Xeons are typically better binned cpus hat are mainly different because they are designed for multiprocessors systems (dual QPI) that are usually equilavent to desktop enthusiast I3/I5/I7 chips
Some Nehalem Xeons are good overclockers though usually their motherboards dont support it
Unless your running a multi cpu workstation for rendering,encoding,ray tracing etc
then much better off with enthusiast cpus due to the xeon workstation mother boards being limited (No SLi?CF, no overclocking etc)
CPUs are like tools
they each are designed for specific purposes
The only reason I could see a "gamer" buying a xeon processor is if they are using evga's sr-2 which is really just overkill and will not be utilized fully for just gaming and is very expensive. And other than the extra QPI they are the exact same as the desktop chips as mentioned above.
Xeons are perfectly good for gaming but do have some drawbacks as mentioned further up in the thread.
Unless you spend a stupid amount of money on an after market MOBO to over clock them, you cant. To buy a xeon with even a 3.0ghz + stock speed is nuts money, as they design these chips to run 24/7 365 days a year at 100% load. They are also much better in running VMware or other virtulization platforms.
For the cost of a modern Xeon CPU, which have there prices jacked because they are aim at the commercial market, you could build a high end gaming rig using consumer products.
You will notice the rig I have under my profile is an old dell precision workstation which is packing two xeon dual core chips, this works fine for me as a World of Warcraft rig, and I can run the game on just under ultra settings at 1600 x 1200 resolution.
In short, I wouldn't spend your money on a new Xeon chip and system as you wont get the "value add" from the system, unless as mentioned earlier, you use the PC for graphics and encoding, but a Xeon system only overtakes desktop PC's in this area when you have more than one Xeon chip in the set-up, thus utilising more logical and virtual cores.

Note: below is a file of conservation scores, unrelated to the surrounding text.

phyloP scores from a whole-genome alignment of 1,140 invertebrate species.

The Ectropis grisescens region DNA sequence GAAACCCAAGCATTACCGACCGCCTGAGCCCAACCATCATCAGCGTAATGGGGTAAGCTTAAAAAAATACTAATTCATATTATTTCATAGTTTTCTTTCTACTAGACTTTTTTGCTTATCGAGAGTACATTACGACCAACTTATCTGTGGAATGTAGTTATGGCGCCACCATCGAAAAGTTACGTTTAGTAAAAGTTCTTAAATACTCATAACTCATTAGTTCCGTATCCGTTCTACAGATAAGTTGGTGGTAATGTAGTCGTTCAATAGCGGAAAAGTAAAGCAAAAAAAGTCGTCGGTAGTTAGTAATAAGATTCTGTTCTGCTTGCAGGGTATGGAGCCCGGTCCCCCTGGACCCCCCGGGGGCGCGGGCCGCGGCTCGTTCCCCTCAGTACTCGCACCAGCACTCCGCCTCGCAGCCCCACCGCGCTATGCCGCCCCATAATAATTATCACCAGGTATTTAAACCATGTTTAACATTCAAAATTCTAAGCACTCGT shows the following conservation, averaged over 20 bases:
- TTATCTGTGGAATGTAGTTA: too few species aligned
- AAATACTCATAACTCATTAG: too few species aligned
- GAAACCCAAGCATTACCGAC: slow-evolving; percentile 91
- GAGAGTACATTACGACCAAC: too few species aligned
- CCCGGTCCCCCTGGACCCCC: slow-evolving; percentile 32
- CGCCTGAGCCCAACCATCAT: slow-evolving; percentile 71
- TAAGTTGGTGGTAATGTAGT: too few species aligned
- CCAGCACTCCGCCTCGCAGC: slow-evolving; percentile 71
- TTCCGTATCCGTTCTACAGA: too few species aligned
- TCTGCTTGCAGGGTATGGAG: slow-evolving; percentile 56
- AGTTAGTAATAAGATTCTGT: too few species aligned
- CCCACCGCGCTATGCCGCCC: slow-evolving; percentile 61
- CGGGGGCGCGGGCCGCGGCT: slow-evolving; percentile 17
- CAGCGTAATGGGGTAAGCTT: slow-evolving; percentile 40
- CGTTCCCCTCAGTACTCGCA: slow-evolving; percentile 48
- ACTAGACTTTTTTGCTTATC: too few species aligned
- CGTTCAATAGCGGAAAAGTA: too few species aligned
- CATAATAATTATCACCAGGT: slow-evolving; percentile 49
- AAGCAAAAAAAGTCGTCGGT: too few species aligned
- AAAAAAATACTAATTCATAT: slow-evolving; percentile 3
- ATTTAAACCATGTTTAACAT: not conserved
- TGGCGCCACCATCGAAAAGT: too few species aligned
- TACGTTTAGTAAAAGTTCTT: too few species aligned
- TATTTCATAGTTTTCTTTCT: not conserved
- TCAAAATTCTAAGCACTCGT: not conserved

Getting to the bottom of this thread i have just realised your not planning on buying one............. anyway you get the point
To answer your question directly, the gaming performance of a Xeon equivalent i7 will not differ by much, if at all with regards to solely gaming, seeing as as said above, Xeons are just higher binned i7s which are 'designed', in a sense (really they're more reliable as CPUs) to run in much higher workload situations.
First of all because Intel uses a unified microarchitecture across almost all of our CPUs there is very little difference from one processor in the same family to the next. So a 1st generation Intel® Core™ I7 900 series is very much like an Intel Xeon® 5500 series processor, except that the Xeon has the ability to work in a dual processor configuration. So when it comes down to performance for gaming the biggest difference is what the board supports. Since we haven’t release a Xeon with the 2nd generation architecture yet… Any Xeon you were to buy right now would have the older technology behind it and wouldn’t perform as well as a new Intel Core I7 2600K. One more thing is that most games wouldn’t take advantage of the extra threads that dual Xeons system would give you.